kind ButtonProps = React.ComponentProps<'button'>;

const Button = (props: ButtonProps) => {
  const className="button " + props.className;

  return <button className={className.trim()} {...props} />;
};

I like to make use of the clsx library when working with courses, because it takes care of most of those sorts of issues on our behalf:

import React from 'react';
import clsx from 'clsx';

kind ButtonProps = React.ComponentProps<'button'>;

const Button = ({ className, ...props }: ButtonProps) => {
  return <button className={clsx('button', className)} {...props} />;
};

export default Button;

We discovered restrict the props {that a} element will settle for. To increase the props, we will use an intersection:

kind ButtonProps = React.ComponentProps<'button'> &  'secondary';
;

We’re now saying that Button accepts the entire props {that a} <button> ingredient accepts plus yet one more: variant. This prop will present up with all the opposite props we inherited from HTMLButtonElement.

Variant shows up as a prop on our Button component

We are able to add help to our Button so as to add this class as effectively:

const Button = ({ variant, className, ...props }: ButtonProps) => {
  return (
    <button
      className={clsx(
        'button',
        variant === 'main' && 'button-primary',
        variant === 'secondary' && 'button-secondary',
        className,
      )}
      {...props}
    />
  );
};

We are able to now replace src/software.tsx to make use of our new button element:

diff --git a/src/software.tsx b/src/software.tsx
index 978a61d..fc8a416 100644
--- a/src/software.tsx
+++ b/src/software.tsx
@@ -1,3 +1,4 @@
+import Button from './parts/button';
 import useCount from './use-count';

 const Counter = () => {
@@ -8,15 +9,11 @@ const Counter = () => {
       <h1>Counter</h1>
       <p className="text-7xl">{depend}</p>
       <div className="flex place-content-between w-full">
-        <button className="button" onClick={decrement}>
+        <Button onClick={decrement}>
           Decrement
-        </button>
-        <button className="button" onClick={reset}>
-          Reset
-        </button>
-        <button className="button" onClick={increment}>
-          Increment
-        </button>
+        </Button>
+        <Button onClick={reset}>Reset</Button>
+        <Button onClick={increment}>Increment</Button>
       </div>
       <div>
         <type
@@ -32,9 +29,9 @@ const Counter = () => {
         >
           <label htmlFor="set-count">Set Rely</label>
           <enter kind="quantity" id="set-count" identify="set-count" />
-          <button className="button-primary" kind="submit">
+          <Button variant="main" kind="submit">
             Set
-          </button>
+          </Button>
         </type>
       </div>
     </primary>

Yow will discover the modifications above in the button department of the GitHub repo for this tutorial.

Creating Composite Parts

One other widespread element that I usually find yourself making for myself is a element that accurately wires up a label and enter ingredient with the right for and id attributes respectively. I are likely to develop weary typing this out time and again:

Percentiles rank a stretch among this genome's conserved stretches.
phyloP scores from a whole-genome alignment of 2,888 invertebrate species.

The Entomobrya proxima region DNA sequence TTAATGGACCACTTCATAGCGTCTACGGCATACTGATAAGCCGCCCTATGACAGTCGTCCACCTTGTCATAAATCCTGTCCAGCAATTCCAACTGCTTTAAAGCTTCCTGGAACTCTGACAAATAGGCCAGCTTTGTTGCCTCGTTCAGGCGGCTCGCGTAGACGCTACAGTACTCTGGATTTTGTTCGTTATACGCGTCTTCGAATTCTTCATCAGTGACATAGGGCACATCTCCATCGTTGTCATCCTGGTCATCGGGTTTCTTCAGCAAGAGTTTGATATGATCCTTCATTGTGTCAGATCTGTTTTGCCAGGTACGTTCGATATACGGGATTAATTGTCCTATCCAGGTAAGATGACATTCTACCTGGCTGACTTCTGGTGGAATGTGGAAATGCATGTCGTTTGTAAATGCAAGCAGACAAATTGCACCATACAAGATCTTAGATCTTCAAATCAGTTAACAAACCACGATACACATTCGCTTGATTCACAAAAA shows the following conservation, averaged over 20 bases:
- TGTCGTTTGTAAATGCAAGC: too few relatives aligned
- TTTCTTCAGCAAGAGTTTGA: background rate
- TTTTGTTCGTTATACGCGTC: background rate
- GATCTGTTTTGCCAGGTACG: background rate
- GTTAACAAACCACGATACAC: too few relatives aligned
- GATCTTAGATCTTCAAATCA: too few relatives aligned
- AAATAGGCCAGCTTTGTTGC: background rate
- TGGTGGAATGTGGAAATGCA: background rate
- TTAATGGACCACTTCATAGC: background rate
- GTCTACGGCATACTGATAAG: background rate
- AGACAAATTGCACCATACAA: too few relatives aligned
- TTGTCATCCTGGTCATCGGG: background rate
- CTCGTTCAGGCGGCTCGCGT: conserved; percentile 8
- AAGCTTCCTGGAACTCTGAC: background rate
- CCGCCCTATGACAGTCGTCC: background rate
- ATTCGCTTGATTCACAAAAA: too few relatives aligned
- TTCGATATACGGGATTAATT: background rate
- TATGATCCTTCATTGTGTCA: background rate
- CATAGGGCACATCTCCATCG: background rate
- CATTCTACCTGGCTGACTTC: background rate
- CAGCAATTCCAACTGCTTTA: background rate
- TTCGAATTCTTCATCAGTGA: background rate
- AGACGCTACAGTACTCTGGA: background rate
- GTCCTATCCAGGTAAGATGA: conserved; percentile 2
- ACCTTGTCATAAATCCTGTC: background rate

<label htmlFor="set-count">Set Rely</label>
<enter kind="quantity" id="set-count" identify="set-count" />

With out extending the props of an HTML ingredient, I would find yourself slowly including props as wanted:

kind LabeledInputProps =  quantity;
  kind?: string;
  className?: string;
  onChange?: ChangeEventHandler<HTMLInputElement>;
;

As we noticed with the button, we will refactor it in a similar way:

kind LabeledInputProps = React.ComponentProps<'enter'> & {
  label: string;
};

Apart from label, which we’re passing to the (uhh) label that we’ll usually need grouped with our inputs, we’re manually passing props by means of one after the other. Can we wish to add autofocus? Higher add one other prop. It might be higher to do one thing like this:

import { ComponentProps } from 'react';

kind LabeledInputProps = ComponentProps<'enter'> & {
  label: string;
};

const LabeledInput = ({ id, label, ...props }: LabeledInputProps) => {
  return (
    <>
      <label htmlFor={id}>{label}</label>
      <enter {...props} id={id} readOnly={!props.onChange} />
    </>
  );
};

export default LabeledInput;

We are able to swap in our new element in src/software.tsx:

<LabeledInput
  id="set-count"
  label="Set Rely"
  kind="quantity"
  onChange={(e) => setValue(e.goal.valueAsNumber)}
  worth={worth}
/>

We are able to pull out the issues we have to work with after which simply cross all the pieces else on by means of to the <enter /> element, after which simply faux for the remainder of our days that it’s an ordinary HTMLInputElement.

TypeScript doesn’t care, since HTMLElement is fairly versatile, because the DOM pre-dates TypeScript. It solely complains if we toss one thing utterly egregious in there.

You possibly can see the entire modifications above in the enter department of the GitHub repo for this tutorial.

This text is excerpted from Unleashing the Energy of TypeScript, accessible on SitePoint Premium and from e book retailers.